Flypaper

Tabitha Pacheco

Editor’s note: This article is part of the series The Right Tool for the Job: Improving Reading and Writing in the Classroom, which provides in-depth reviews of promising digital tools for English language arts classrooms.

If you are in the market for online writing worksheets, check out Quill. The site is essentially an online database of digital worksheets aligned to the Common Core English language arts (ELA) writing standards. This tool offers many advantages but also raises several concerns.

The positives

Teachers will find Quill very easy to use. They can sort activities based on grade level, type of activity (writing or editing), or writing and grammatical concepts (such as adjectives and adverbs, comma usage, commonly confused words, prepositions, and punctuation). They can assign students an individual activity, a premade pack—put together by the site—that bundles several activities keyed to a single grammar concept, or a custom pack devised by the teacher that tailors activities to the needs of the class or individual students. These activities are simple to assign to one student or the whole class. Plus, assigning them as homework means that teachers don’t need to worry about worksheets being lost in backpacks.

Teachers can sign...

Tabitha Pacheco

Editor’s note: This article is part of the series The Right Tool for the Job: Improving Reading and Writing in the Classroom, which provides in-depth reviews of promising digital tools for English language arts classrooms.

As an educator, I’m always looking for new tools to enhance my teaching and engage my students. In my search for online supplemental curricula, I found a plethora of online resources for reading and math but struggled to find online writing tools. One welcome exception—and a particularly promising writing tool—is Quill.

Quill is a free online website that provides learning activities for students in grammar, vocabulary, and writing skills. It’s essentially a database of digital worksheets aligned to the Common Core writing standards. According to its customer-service representative, over 21,000 teachers and 285,000 students use Quill. The site includes a basic package, which is free, and a teacher premium package, which costs eighty dollars per year. The main difference is the level of detail provided in the student reports available to teachers (more on that later).

The site includes (in the free version) over 150 writing activities designed for grades 1–12. The activities are said to align with forty-two of the English language...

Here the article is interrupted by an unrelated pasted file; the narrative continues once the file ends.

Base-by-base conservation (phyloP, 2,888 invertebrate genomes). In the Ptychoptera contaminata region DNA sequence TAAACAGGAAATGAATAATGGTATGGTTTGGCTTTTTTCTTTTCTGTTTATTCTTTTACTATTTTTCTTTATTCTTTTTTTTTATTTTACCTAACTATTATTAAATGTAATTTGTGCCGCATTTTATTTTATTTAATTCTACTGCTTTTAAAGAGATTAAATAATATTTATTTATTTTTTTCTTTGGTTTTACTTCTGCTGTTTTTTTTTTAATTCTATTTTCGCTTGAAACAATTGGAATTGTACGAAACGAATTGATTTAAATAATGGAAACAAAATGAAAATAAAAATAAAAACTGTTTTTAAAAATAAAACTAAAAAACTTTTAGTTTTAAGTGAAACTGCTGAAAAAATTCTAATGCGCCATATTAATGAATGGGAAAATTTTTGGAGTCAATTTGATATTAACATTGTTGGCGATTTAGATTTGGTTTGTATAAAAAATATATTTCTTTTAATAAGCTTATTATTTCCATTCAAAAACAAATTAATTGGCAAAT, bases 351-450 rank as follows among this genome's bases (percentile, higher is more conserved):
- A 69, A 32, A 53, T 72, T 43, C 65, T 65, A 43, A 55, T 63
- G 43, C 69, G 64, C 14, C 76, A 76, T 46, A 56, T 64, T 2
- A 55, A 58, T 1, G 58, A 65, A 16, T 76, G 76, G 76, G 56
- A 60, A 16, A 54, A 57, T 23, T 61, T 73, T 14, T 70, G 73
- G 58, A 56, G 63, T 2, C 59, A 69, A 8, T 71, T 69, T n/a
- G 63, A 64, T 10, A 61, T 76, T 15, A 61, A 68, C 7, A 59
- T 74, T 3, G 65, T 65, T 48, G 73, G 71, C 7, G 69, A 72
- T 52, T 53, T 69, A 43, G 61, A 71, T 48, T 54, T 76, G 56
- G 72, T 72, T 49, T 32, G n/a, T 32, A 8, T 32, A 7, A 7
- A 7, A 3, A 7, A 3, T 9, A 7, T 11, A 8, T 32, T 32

Ohio’s charter school movement has faced a number of challenges over the past decade. A myriad of school closings and allegations of financial misconduct contributed to it being dubbed the Wild, Wild West of charter schools. Making matters worse, a comprehensive analysis in 2014 by Stanford University’s Center for Research on Education Outcomes (CREDO) found that, on average, Ohio charter students lost fourteen days of learning in reading and forty-three days of learning in math over the course of the school year compared to similar students in traditional public schools. To its credit, the Ohio General Assembly recognized these problems and in October 2015 passed House Bill 2 (HB 2)—a comprehensive reform of the Buckeye State’s charter school laws.

While HB 2 has only been in effect since February, there are already signs that the movement is changing for the better in response to the new law. Unfortunately, despite great strides forward, there is one group of charter schools in Ohio that’s still causing serious heartburn for charter school proponents and critics alike: full-time virtual charter schools. Attendance issues, a nasty court battle, the possibility that the state’s largest e-school (ECOT—The Electronic Classroom of Tomorrow) could have to...

America’s devotion to local control of schools is dying, but it is also being reborn as a new faith in charter schools. These independently operated public schools—nearly 7,000 across the country, and counting—provide a much-needed option for almost three million youngsters in forty-two states and Washington, D.C.